Signed-off-by: default avatarJoonsoo Kim <iamjoonsoo.kim@lge.com>
      Acked-by: default avatarMichal Hocko <mhocko@suse.cz>
      Reviewed-by: default avatarWanpeng Li <liwanp@linux.vnet.ibm.com>
      Reviewed-by: default avatarAneesh Kumar K.V <aneesh.kumar@linux.vnet.ibm.com>
      Acked-by: default avatarHillf Danton <dhillf@gmail.com>
      Cc: Naoya Horiguchi <n-horiguchi@ah.jp.nec.com>
      Cc: Wanpeng Li <liwanp@linux.vnet.ibm.com>
      Cc: Rik van Riel <riel@redhat.com>
      Cc: Mel Gorman <mgorman@suse.de>
      Cc: "Aneesh Kumar K.V" <aneesh.kumar@linux.vnet.ibm.com>
      Cc: KAMEZAWA Hiroyuki <kamezawa.hiroyu@jp.fujitsu.com>
      Cc: Hugh Dickins <hughd@google.com>
      Cc: Davidlohr Bueso <davidlohr.bueso@hp.com>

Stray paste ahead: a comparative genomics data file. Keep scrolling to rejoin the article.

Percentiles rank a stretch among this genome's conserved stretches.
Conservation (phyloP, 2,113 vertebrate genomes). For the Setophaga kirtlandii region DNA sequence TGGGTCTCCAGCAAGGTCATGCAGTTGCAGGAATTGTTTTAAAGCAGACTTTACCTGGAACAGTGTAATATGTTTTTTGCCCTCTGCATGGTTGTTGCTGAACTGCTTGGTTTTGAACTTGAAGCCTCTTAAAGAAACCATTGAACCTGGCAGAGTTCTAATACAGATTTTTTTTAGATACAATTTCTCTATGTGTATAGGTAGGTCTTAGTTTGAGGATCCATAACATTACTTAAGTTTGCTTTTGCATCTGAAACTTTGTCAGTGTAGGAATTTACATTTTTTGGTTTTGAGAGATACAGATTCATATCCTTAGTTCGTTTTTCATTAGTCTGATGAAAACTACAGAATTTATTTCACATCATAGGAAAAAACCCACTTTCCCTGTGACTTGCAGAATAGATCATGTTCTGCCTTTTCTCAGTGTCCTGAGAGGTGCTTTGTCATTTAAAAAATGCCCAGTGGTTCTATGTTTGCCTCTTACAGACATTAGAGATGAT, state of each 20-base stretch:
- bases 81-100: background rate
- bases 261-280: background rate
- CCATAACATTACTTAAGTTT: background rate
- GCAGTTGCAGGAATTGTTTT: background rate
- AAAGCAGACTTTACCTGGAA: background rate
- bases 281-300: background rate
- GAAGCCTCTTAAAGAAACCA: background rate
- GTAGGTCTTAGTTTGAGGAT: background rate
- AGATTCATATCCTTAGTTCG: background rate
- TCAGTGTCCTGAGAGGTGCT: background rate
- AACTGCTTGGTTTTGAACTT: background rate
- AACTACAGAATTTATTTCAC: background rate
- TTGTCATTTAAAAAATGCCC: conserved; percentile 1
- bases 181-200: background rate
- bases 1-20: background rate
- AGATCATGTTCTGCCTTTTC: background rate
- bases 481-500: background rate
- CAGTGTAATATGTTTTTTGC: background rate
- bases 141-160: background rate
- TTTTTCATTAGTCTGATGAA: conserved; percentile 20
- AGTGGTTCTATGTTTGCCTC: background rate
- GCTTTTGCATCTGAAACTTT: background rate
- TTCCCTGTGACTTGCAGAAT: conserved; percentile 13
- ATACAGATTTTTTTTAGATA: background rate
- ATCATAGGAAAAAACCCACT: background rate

Cc: David Gibson <david@gibson.dropbear.id.au>
      Signed-off-by: default avatarAndrew Morton <akpm@linux-foundation.org>
      Signed-off-by: default avatarLinus Torvalds <torvalds@linux-foundation.org>
      c0d934ba
    • Joonsoo Kim's avatar
      mm, hugetlb: fix and clean-up node iteration code to alloc or free · b2261026
      Joonsoo Kim authored
      
      
      Current node iteration code have a minor problem which do one more node
      rotation if we can't succeed to allocate.  For example, if we start to
      allocate at node 0, we stop to iterate at node 0.  Then we start to
      allocate at node 1 for next allocation.
      
      I introduce new macros "for_each_node_mask_to_[alloc|free]" and fix and
      clean-up node iteration code to alloc or free.  This makes code more
      understandable.
      Signed-off-by: default avatarJoonsoo Kim <iamjoonsoo.kim@lge.com>
      Reviewed-by: default avatarAneesh Kumar K.V <aneesh.kumar@linux.vnet.ibm.com>
      Acked-by: default avatarHillf Danton <dhillf@gmail.com>
      Cc: Michal Hocko <mhocko@suse.cz>
      Cc: Naoya Horiguchi <n-horiguchi@ah.jp.nec.com>
      Cc: Wanpeng Li <liwanp@linux.vnet.ibm.com>
      Cc: Rik van Riel <riel@redhat.com>
      Cc: Mel Gorman <mgorman@suse.de>
      Cc: "Aneesh Kumar K.V" <aneesh.kumar@linux.vnet.ibm.com>